Uprooting the Weeds of Entitlement

gratitude begins.jpg

Have you struggled to truly live with a grateful heart? Do you desire to have a heart that looks out into the world as half full rather than half empty? Have you ever wondered at what point this view of seeing your life as half empty will transition to knowing that your life is as full as you allow it to be?

I believe this switch happens when we no longer allow ourselves to think and believe that the world owes us something. As Mark Twain put it: “Don’t go around saying that the world owes you a living; the world owes you nothing; it was here first.”

I know from personal experience that I easily and quickly assume that I’m entitled to many things: a good life, to be treated well, for things to happen easily, to someday find the ‘perfect’ job, and to be able to do what I want when I want to. I’m not saying that desiring is the same thing as feeling entitled. Entitlement convinces us to believe that we deserve this or that. At the core of us all, we know what is right and wrong, and just versus unjust. It’s healthy to desire to have a good life, to be treated well, and to have human dignity, etc. Those should be a given, but unfortunately the reality is we live in a broken world.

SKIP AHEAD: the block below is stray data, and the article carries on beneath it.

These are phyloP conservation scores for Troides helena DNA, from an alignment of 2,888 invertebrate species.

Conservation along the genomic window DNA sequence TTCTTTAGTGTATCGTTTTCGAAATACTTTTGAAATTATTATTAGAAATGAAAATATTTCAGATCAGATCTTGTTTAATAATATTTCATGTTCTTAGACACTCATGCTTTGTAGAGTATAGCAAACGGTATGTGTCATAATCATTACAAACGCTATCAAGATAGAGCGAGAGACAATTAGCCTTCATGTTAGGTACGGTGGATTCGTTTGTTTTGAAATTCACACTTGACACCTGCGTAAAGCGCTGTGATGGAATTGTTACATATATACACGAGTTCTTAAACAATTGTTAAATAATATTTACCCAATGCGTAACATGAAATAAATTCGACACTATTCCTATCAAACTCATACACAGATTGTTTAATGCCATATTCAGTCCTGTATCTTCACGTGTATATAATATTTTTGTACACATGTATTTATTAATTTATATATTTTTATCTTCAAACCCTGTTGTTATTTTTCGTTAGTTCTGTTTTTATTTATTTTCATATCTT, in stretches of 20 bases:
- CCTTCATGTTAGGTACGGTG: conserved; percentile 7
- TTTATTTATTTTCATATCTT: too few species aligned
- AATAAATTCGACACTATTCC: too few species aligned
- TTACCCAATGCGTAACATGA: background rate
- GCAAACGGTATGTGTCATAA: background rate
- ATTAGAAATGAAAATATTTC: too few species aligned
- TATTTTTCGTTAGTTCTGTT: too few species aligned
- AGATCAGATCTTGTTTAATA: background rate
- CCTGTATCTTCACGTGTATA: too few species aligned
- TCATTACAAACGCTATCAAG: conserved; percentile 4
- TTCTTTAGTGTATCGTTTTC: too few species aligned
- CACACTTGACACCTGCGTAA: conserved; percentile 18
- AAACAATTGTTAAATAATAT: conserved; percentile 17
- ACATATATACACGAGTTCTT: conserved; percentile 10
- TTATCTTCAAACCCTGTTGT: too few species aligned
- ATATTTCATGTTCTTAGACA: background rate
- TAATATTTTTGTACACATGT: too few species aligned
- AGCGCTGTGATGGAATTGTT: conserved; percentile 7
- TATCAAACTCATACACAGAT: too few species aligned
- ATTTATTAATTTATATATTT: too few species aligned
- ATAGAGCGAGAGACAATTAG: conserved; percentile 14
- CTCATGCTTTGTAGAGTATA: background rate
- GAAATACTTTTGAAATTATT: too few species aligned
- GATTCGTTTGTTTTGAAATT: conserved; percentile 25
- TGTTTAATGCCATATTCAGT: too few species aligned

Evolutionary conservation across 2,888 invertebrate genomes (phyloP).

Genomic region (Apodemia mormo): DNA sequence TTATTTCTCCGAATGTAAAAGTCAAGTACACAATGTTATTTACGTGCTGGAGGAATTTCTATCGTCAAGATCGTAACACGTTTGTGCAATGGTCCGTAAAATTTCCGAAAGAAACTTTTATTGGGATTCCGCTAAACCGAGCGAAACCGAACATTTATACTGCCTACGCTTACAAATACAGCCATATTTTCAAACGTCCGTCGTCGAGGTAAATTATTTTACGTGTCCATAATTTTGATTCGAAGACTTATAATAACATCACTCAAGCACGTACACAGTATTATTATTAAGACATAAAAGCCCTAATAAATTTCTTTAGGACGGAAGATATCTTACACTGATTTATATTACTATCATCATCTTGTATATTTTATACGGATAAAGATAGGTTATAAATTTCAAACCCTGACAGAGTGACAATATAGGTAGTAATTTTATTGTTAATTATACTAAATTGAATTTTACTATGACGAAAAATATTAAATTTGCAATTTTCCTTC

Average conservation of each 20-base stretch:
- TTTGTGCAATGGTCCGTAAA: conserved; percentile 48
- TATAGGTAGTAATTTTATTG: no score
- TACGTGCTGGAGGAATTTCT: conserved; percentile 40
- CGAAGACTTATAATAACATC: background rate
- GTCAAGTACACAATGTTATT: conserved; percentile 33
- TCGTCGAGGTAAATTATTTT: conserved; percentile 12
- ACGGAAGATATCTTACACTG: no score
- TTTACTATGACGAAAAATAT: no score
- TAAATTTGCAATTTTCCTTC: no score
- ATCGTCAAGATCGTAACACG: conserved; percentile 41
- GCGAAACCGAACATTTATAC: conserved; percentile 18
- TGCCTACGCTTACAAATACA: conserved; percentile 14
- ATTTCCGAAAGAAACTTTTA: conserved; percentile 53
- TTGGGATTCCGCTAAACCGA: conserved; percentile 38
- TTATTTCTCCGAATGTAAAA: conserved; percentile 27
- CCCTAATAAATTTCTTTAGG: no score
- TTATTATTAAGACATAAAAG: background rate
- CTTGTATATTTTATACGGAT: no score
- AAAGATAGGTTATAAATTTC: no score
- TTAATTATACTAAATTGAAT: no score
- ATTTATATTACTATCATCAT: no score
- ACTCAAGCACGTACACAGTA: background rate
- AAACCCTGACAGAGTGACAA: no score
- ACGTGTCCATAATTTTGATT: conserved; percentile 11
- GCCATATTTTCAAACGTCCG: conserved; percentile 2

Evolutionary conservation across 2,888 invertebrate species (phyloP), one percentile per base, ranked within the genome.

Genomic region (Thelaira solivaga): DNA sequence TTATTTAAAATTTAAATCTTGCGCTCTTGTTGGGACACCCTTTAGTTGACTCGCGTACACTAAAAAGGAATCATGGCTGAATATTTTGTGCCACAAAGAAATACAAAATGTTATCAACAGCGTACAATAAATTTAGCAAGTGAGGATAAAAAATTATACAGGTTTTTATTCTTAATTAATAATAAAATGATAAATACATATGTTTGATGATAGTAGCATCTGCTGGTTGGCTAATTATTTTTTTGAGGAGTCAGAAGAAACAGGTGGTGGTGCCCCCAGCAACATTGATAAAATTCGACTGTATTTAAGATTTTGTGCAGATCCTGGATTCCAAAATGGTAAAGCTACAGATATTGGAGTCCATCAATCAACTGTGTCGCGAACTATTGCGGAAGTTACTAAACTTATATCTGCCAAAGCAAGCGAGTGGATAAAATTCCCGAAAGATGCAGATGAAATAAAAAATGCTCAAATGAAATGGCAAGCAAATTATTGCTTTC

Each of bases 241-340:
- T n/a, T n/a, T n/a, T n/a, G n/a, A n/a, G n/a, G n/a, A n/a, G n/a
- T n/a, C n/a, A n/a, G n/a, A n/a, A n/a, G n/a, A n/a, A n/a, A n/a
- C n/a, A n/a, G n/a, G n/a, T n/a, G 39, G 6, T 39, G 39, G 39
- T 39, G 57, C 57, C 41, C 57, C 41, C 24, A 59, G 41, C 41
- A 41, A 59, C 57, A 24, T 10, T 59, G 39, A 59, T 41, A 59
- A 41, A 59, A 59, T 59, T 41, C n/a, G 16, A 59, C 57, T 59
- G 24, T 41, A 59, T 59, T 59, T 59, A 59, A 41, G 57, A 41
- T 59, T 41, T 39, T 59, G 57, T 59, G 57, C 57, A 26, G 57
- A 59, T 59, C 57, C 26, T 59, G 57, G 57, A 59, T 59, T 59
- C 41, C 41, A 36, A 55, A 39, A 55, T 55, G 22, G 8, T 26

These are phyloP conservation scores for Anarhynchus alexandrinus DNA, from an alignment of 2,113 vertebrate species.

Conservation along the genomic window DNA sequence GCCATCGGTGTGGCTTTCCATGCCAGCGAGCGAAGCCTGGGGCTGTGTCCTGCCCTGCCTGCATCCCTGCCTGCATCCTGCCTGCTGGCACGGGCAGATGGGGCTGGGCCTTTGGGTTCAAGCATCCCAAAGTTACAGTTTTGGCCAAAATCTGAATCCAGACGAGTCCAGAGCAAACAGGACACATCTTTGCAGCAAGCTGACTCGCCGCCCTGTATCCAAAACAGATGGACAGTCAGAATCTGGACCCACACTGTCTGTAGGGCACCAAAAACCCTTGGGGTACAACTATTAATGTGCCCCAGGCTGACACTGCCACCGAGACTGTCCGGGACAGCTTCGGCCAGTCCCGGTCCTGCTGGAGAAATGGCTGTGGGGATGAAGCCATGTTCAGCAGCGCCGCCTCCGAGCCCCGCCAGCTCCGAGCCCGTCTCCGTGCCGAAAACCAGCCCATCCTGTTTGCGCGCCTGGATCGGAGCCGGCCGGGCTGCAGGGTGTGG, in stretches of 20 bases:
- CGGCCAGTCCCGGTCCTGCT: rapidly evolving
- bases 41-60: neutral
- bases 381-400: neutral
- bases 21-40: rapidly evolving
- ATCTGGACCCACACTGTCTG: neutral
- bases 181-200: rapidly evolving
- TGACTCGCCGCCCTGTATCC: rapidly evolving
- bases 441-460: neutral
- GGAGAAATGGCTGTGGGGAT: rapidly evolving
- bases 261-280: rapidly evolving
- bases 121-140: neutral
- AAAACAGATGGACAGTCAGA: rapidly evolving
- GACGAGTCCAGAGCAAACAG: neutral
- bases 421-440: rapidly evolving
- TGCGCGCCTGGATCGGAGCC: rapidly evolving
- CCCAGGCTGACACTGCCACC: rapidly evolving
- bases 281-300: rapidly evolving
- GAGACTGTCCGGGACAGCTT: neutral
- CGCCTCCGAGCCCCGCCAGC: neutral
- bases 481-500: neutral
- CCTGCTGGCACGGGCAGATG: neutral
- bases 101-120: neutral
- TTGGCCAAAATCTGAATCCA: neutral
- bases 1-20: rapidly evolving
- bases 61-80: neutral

The problem that arises every time we feel entitled is that any sense of gratitude is instantly squeezed out of us and all we can see is tunnel vision of what we deserve and our vision of seeing the good is blocked out. As Steven Furtick states: “Gratitude begins where my sense of entitlement ends.”

In order to grow and to allow the good in ourselves and in our lives to flourish, we must clear out the suffocating weeds of entitlement. We must frequently check our motives and intentions and expose any sense of deserved privilege, uprooting this poisonous weed in order to allow the life-giving flowers of gratitude to bloom.

Stephanie Zeller is the Community Director for The Authenticity Project, you can contact Steph at TheAuthenticityProject@gmail.com.